How RMDs Can Triple Your Medicare Premiums

In part two of our 5 part series of why you need a Roth, Jane and Bob Youtube have now reached 60 and 70 years old. Their accounts have grown nicely.

At 60 years of age, they both have around $500k in their 401k plans.

Impossible you say? Well, no, not at all. Remember when they were 50 they started with $150k each in their 401ks. They added a 10k deferral and their company matched 8% of their salary.

So each year $14k was going into the account and it was growing at 7% a year. None of these scenarios are far-fetched

But at 60 let’s say they receive an inheritance or something and decide to quit their crappy old jobs.

They no longer add to their investment accounts but they aren’t taking money out either.

By the time they reach 70 their accounts have grown to around $1,000,000 each! Now they have reached the age for required mandatory distributions. RMDs on $2,000,000 is around $75,000 in the first year!

Wait to see what happens in following years, it’s going to get a LOT worse.

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Medicare premiums are MEANS-TESTED! Let me state that again…Medicare premiums are MEANS-Tested!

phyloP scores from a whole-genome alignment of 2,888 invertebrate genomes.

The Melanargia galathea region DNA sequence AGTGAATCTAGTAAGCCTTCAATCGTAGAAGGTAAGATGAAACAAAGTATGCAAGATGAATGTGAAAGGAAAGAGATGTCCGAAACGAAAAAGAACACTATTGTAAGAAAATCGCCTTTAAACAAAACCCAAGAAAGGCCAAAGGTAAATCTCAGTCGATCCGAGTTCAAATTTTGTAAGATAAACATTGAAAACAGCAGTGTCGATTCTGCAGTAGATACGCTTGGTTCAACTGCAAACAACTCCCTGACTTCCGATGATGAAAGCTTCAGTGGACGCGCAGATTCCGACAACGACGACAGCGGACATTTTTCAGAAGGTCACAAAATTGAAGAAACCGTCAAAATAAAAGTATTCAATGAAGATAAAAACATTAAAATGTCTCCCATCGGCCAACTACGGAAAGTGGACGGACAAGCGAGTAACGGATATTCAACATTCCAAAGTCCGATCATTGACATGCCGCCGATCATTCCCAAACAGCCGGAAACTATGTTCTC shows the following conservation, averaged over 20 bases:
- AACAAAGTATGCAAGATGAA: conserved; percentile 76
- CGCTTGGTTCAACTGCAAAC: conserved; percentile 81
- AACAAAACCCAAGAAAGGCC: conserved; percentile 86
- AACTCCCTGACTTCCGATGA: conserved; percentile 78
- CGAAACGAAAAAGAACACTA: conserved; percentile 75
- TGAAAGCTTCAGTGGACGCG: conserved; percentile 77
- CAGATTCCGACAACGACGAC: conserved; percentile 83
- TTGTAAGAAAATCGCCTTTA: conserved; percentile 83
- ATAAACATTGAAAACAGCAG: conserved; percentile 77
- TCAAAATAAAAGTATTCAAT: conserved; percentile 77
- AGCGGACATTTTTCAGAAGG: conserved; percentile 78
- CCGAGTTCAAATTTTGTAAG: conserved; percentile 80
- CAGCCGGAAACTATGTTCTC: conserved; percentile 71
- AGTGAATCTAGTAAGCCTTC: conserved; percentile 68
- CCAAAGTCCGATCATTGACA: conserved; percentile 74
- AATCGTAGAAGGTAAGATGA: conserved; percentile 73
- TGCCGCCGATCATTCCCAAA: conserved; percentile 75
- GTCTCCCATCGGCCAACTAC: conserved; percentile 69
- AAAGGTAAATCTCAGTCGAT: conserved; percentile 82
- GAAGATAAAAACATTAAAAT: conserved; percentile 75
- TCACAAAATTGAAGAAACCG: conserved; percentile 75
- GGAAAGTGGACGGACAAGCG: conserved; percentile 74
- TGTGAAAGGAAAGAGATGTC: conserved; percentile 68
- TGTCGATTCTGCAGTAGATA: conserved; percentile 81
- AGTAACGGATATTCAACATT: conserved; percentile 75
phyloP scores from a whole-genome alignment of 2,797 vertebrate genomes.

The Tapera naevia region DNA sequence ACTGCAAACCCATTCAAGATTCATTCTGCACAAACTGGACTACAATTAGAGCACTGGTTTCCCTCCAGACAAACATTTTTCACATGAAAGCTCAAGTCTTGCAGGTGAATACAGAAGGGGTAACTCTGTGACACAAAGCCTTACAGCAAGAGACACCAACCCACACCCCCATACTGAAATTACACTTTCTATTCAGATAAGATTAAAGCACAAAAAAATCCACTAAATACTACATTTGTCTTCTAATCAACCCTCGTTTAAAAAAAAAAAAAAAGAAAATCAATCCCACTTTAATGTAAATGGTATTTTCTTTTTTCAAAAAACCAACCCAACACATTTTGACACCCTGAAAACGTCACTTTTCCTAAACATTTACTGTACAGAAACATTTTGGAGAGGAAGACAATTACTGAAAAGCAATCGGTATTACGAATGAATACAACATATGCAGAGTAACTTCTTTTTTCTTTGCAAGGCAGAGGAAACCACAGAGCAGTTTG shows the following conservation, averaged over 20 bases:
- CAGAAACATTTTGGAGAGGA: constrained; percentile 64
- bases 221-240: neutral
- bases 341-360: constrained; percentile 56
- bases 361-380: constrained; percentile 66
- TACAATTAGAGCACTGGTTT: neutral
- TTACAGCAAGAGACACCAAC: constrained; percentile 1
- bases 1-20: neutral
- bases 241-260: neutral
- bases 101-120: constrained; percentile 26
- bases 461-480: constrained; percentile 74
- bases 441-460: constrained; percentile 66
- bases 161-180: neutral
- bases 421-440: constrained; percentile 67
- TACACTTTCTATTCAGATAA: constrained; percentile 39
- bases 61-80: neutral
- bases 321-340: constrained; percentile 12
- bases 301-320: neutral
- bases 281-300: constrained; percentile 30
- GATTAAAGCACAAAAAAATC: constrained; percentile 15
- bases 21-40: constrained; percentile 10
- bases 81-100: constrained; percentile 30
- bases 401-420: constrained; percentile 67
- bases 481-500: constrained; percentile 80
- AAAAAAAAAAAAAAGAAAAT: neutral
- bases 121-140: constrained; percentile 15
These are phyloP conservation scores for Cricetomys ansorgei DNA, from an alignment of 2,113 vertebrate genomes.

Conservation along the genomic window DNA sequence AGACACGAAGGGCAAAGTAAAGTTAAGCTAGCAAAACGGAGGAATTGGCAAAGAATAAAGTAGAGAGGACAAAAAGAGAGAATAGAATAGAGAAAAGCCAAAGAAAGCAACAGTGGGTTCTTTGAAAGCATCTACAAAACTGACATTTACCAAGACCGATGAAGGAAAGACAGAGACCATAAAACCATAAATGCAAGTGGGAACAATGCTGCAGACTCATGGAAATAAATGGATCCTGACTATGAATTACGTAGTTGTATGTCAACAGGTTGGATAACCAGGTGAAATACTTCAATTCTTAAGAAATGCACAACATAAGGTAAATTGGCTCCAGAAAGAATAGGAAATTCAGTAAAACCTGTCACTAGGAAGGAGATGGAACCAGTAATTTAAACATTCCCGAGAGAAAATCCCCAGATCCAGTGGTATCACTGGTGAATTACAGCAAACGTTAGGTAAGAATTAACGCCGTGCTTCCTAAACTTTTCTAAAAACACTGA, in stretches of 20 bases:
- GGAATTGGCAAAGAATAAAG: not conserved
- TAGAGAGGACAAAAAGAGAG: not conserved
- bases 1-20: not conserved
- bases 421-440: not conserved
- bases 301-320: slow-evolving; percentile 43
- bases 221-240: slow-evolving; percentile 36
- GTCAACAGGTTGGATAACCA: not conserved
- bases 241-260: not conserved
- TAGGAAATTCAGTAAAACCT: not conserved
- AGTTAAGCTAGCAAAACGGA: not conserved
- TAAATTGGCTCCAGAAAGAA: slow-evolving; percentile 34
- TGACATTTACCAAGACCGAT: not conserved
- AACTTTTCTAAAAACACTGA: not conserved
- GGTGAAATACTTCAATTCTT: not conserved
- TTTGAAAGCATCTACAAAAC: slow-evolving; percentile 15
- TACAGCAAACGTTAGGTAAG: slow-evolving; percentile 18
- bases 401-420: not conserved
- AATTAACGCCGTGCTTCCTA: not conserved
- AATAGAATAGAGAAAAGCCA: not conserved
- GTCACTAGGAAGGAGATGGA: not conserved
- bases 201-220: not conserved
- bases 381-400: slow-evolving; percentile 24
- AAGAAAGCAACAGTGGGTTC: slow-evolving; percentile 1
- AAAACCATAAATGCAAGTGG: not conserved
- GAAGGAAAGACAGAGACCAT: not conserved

What does that mean? Well, simple. You pay higher premiums the more income you have.

“Oh, that’s only for rich people!” You might be thinking. Uh huh. Think again.

In this video I show you how a single taxpayer, let’s say a widow, can have her Medicare Part B and D premiums increase by 100% with only a 20% increase in income.

Think it can’t happen to you?

Well, your Medicare premiums are based on your Modified Adjusted Gross Income (MAGI).

MAGI is ALL the income you receive PLUS your tax-exempt interest.

MAGI is before you use your Standard Deductions or itemized deductions you may claim.

Remember, there is a huge difference between TAXABLE income and Gross Income.

And there is another difference between Gross Income and Modified Adjusted Gross Income too.

If you are ignorant of how this works, you can easily be paying Medicare Premiums well above what you anticipated when you first went into retirement.

Don’t let this be you. Plan accordingly. In fact, start planning in your 50s so you can avoid leaving your surviving spouse a huge tax bill. Because by then it’s too late to change tactics.

At that point, it’s just pay the tax man and hope he or she will be okay.


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